New year, new threats. And Symantec claims it is ready to defend users against malicious software (malware) attacks now being tried out by well-organised cyber criminals.
Being the first IT firm to hold a media conference in the Philippines this year, the security and storage company brought in its executive vice president and chief technology officer (CTO) Mark Bregman to talk about security threats users should watch out for in 2009 as well as Symantec's IT security strategies.
Bregman revealed four key trends that will impact decisions on the way organisations secure and manage information, namely: consumerisation of IT, information as target of malware, IT governance, and migration from tapes to disks, which is more of a data backup concern.
Under consumerisation of IT, Bregman said there is a need for IT and business leaders to be confident that their sensitive information is protected, no matter where it is. The concern stems from various reasons, particularly the rising popularity of social networking sites, such as Facebook, which a lot of businesses are taking advantage of.
The executive added employees nowadays also store both personal and corporate data on laptops and mobile devices. He cited this as one of the reasons why data loss prevention and encryption technologies are getting more attention at the C-level and board level.
Bergman said information is the prime target for malicious attacks and the booming underground economy.
"Information is doubling every two years and this increases the risk of malware attacks," he said, adding IT governance is driving organizations to look at their risk-exposures and compliance status while the ongoing migration from tapes to disks dramatically transforms the way data is stored and managed.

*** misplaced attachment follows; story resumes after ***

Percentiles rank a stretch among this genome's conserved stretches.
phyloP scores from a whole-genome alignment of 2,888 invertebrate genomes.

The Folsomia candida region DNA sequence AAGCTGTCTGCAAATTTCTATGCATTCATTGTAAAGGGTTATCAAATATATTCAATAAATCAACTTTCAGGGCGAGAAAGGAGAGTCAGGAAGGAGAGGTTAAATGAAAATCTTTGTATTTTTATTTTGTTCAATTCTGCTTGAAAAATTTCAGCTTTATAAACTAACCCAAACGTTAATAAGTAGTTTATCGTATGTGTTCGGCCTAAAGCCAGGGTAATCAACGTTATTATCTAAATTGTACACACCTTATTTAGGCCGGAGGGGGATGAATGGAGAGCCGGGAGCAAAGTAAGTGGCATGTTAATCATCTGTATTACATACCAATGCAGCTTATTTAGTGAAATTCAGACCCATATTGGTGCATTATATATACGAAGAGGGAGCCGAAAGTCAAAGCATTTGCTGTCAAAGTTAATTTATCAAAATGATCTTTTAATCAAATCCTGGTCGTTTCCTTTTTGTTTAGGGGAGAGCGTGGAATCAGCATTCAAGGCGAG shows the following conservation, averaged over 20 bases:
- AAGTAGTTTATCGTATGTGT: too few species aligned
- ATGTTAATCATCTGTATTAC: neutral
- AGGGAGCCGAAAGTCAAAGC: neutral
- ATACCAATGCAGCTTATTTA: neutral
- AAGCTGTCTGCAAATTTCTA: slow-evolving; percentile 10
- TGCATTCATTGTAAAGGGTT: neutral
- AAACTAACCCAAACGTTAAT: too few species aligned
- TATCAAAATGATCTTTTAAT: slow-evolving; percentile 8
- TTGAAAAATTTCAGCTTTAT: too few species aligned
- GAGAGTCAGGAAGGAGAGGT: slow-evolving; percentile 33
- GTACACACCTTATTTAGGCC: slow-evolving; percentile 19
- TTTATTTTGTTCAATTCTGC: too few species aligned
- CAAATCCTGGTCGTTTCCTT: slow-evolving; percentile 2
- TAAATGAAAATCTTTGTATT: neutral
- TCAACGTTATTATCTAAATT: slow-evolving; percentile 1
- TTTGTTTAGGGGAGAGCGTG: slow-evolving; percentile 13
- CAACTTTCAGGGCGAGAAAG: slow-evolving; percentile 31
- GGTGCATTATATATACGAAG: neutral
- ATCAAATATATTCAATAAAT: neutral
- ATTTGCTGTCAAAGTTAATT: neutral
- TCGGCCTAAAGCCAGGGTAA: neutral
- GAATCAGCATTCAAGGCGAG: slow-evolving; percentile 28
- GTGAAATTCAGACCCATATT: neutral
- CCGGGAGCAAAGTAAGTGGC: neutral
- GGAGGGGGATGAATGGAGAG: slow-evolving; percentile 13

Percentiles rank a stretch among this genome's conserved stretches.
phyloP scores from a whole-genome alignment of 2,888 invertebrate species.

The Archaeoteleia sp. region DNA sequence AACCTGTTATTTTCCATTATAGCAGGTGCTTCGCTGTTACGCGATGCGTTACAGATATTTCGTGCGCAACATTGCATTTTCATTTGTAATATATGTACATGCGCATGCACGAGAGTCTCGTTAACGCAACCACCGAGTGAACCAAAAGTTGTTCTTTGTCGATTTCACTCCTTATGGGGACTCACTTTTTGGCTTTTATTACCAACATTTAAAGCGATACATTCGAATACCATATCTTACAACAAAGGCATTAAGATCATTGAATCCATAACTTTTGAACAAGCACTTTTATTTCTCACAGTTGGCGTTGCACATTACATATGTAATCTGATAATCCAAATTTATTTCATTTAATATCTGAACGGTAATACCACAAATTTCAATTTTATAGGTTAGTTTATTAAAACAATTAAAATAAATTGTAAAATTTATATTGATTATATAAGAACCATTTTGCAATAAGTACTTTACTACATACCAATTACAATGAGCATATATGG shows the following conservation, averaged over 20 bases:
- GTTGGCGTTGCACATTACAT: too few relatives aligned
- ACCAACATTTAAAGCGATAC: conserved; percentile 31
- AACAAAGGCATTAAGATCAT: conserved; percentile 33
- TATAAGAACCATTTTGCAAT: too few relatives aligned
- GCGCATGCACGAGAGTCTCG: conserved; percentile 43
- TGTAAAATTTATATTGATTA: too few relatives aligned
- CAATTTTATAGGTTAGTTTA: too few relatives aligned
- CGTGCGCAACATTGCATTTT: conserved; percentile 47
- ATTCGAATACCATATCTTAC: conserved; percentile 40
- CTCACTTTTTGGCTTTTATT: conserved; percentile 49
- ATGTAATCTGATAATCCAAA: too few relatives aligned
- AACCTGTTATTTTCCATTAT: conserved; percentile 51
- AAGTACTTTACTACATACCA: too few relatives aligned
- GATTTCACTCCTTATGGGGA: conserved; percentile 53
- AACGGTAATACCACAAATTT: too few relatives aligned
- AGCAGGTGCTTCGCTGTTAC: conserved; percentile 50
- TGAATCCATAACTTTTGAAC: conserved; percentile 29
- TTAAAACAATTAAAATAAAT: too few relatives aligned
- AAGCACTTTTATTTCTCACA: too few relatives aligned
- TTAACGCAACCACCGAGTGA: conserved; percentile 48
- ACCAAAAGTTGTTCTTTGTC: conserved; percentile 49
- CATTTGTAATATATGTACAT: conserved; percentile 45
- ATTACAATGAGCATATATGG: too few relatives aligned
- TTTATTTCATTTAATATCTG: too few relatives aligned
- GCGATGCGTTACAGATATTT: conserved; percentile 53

Bregman, who guides Symantec's investments in advanced research and is responsible for the company's development centers in India and China, revealed that there will be more targeted threats and a more mature business model for cyber criminals this year.
He said cyber criminals today are getting more sophisticated, outsmarting the blacklisting and whitelisting security approach to malware by creating different software and by launching a more targeted approach.
As a solution, Bregman announced Symantec is deploying a new "reputation-based" software rating system that can accurately categorize less popular legitimate and malicious files in the "long tail."
"Reputation-based is a new strategy and works well into the gray area. It is even quicker than human analysts," Bregman said, claiming the new approach to malicious code protection classifies different types of software whether popular or unpopular.
He said customers of Norton (Symantec's manufacturer of security solutions) shall be armed with the reputation-based software on the next software update and later in Symantec's consumer endpoints.
Yet Bregman noted Symantec would continue to use blacklisting to identify high-prevalence malware programs and would also build a massive whitelist to identify popular, legitimate programs and allow them to run unhindered.
Citing a report from the Symantec Research Lab (SRL), Bregman said among the security trends to watch out for in 2009 are: Explosion of malware variants, advanced Web threats, social networks, spam level rise, virtual machine security, and even the global economic crisis as it will be the basis of many new attacks like emails that promise abilities to easily get a mortgage or refinance.
Bergman confirmed reports that companies would tend to spend less on IT this year but clarified that it will be on using IT in business but not on IT security.